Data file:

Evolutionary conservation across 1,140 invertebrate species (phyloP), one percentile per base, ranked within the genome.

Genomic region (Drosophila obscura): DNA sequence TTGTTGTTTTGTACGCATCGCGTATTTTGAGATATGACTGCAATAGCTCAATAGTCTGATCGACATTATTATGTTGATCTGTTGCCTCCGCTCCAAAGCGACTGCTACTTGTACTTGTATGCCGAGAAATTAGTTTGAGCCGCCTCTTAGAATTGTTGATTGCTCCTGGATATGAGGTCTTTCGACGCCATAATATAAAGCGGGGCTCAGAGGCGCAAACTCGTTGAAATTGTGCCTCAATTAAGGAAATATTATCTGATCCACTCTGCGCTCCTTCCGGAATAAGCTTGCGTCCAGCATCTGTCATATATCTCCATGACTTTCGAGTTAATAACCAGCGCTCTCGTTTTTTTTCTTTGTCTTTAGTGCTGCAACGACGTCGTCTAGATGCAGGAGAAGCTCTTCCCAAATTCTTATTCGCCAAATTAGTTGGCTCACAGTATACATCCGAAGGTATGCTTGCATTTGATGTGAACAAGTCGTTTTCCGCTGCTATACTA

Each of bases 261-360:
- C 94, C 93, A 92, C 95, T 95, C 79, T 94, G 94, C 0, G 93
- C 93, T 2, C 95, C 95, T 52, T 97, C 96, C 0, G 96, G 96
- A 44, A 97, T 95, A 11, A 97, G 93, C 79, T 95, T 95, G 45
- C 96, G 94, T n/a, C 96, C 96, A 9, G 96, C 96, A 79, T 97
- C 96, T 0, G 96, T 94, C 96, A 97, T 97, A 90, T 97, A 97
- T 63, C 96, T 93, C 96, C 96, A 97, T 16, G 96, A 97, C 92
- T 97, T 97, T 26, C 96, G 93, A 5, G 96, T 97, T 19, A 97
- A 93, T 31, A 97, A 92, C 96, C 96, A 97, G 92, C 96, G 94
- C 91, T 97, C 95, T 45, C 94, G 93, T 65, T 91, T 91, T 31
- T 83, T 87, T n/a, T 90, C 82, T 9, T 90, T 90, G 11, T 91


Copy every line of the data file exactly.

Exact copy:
Evolutionary conservation across 1,140 invertebrate species (phyloP), one percentile per base, ranked within the genome.

Genomic region (Drosophila obscura): DNA sequence TTGTTGTTTTGTACGCATCGCGTATTTTGAGATATGACTGCAATAGCTCAATAGTCTGATCGACATTATTATGTTGATCTGTTGCCTCCGCTCCAAAGCGACTGCTACTTGTACTTGTATGCCGAGAAATTAGTTTGAGCCGCCTCTTAGAATTGTTGATTGCTCCTGGATATGAGGTCTTTCGACGCCATAATATAAAGCGGGGCTCAGAGGCGCAAACTCGTTGAAATTGTGCCTCAATTAAGGAAATATTATCTGATCCACTCTGCGCTCCTTCCGGAATAAGCTTGCGTCCAGCATCTGTCATATATCTCCATGACTTTCGAGTTAATAACCAGCGCTCTCGTTTTTTTTCTTTGTCTTTAGTGCTGCAACGACGTCGTCTAGATGCAGGAGAAGCTCTTCCCAAATTCTTATTCGCCAAATTAGTTGGCTCACAGTATACATCCGAAGGTATGCTTGCATTTGATGTGAACAAGTCGTTTTCCGCTGCTATACTA

Each of bases 261-360:
- C 94, C 93, A 92, C 95, T 95, C 79, T 94, G 94, C 0, G 93
- C 93, T 2, C 95, C 95, T 52, T 97, C 96, C 0, G 96, G 96
- A 44, A 97, T 95, A 11, A 97, G 93, C 79, T 95, T 95, G 45
- C 96, G 94, T n/a, C 96, C 96, A 9, G 96, C 96, A 79, T 97
- C 96, T 0, G 96, T 94, C 96, A 97, T 97, A 90, T 97, A 97
- T 63, C 96, T 93, C 96, C 96, A 97, T 16, G 96, A 97, C 92
- T 97, T 97, T 26, C 96, G 93, A 5, G 96, T 97, T 19, A 97
- A 93, T 31, A 97, A 92, C 96, C 96, A 97, G 92, C 96, G 94
- C 91, T 97, C 95, T 45, C 94, G 93, T 65, T 91, T 91, T 31
- T 83, T 87, T n/a, T 90, C 82, T 9, T 90, T 90, G 11, T 91